During a visit with my rheumatologist one day, she suggested I try a drug to ease some of my joint pain. I was so desperate for relief that I reluctantly agreed to try it. I had never been into pharmaceuticals and never even popped an ibuprofen when I was in pain but something inside me was screaming for relief in whatever form. I filled the prescription and took the first pill before bed that same night. The next day I found myself at an urgent care facility with a severe allergic reaction that warranted an injection which in turn caused me to pass out. Once I recovered from the episode I knew there had to be another way to tackle this and I got to work doing some serious research.

When you found a protocol to help you heal, what was it and what was your first indication that it was working?

About two years ago, after trying various diets I decided to give Paleo a try. I picked up a copy of Practical Paleo and started there. I saw some improvement immediately but it didn’t last very long. I knew I had a complex problem and needed some answers. I ended up seeing a fantastic functional medicine doctor named Amy Myers who uses AIP. Once she had run numerous lab tests and figured out some of the root causes of my autoimmune disease, she was able to tailor the AIP diet to my needs. This ended up being regular AIP (with her added touches called The Myers Way) and a candida protocol which restricts the amount of starches and fruit consumed, as well as not allowing sugar in any form.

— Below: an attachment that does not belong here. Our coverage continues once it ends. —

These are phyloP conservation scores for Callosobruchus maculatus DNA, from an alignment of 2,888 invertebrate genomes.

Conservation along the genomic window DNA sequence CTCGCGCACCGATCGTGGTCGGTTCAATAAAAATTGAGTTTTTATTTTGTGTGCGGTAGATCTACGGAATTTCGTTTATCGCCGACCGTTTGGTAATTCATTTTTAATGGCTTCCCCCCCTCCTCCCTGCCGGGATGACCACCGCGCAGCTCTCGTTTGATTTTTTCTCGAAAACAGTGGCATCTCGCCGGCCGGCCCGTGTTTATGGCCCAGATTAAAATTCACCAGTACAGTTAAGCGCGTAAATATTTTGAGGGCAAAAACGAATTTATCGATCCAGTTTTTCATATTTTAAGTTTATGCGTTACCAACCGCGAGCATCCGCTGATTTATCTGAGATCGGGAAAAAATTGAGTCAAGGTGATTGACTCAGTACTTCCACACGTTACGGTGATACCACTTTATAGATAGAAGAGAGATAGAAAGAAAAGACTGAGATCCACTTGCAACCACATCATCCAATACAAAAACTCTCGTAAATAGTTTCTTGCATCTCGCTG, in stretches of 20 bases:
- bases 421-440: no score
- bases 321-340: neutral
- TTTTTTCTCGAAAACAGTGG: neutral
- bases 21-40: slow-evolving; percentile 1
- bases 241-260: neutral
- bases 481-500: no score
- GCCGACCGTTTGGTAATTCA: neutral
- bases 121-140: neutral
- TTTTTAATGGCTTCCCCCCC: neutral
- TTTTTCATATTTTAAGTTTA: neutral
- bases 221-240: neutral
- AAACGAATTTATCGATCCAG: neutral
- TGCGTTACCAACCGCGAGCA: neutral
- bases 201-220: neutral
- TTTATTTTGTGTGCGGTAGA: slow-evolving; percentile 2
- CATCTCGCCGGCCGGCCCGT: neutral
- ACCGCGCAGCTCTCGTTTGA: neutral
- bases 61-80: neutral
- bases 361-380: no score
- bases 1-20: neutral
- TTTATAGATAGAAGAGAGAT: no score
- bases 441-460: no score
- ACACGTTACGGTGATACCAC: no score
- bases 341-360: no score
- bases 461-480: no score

I’ve been following this diet for 11 months now and have seen improvements that have stuck. The big sign for me was gaining back the 15 pounds I had lost and keeping it on. I also have increased energy, less brain fog, and my overall pain levels have dropped significantly. I still have a long way to go especially when it comes to healing my gut, but for the first time I am confident that this will be a lasting change for me (and my husband is even on board).

What resources have you used on your healing journey so far and how did you find them?

I’ve used a ton of resources on my journey but the ones that have been most helpful have all been related to the Paleo diet in some way. I started by picking up a copy of Practical Paleo by Diane Sanfilippo on a particularly tough day when it seemed that nothing I had tried had worked. From there I was referred to a local holistic dietician who helped set me on the right track with a more laid out diet plan. Along the way I picked up copies of some of my favorite books that I use often like The Autoimmune Paleo Cookbook (of course), Sarah Ballantyne’s books, and a book called The Autoimmune Solution by Dr. Amy Myers (who I ended up seeing in person). I found all of these resources through reading various blogs that I had stumbled upon during research or blogs that my dietician or friends had told me about.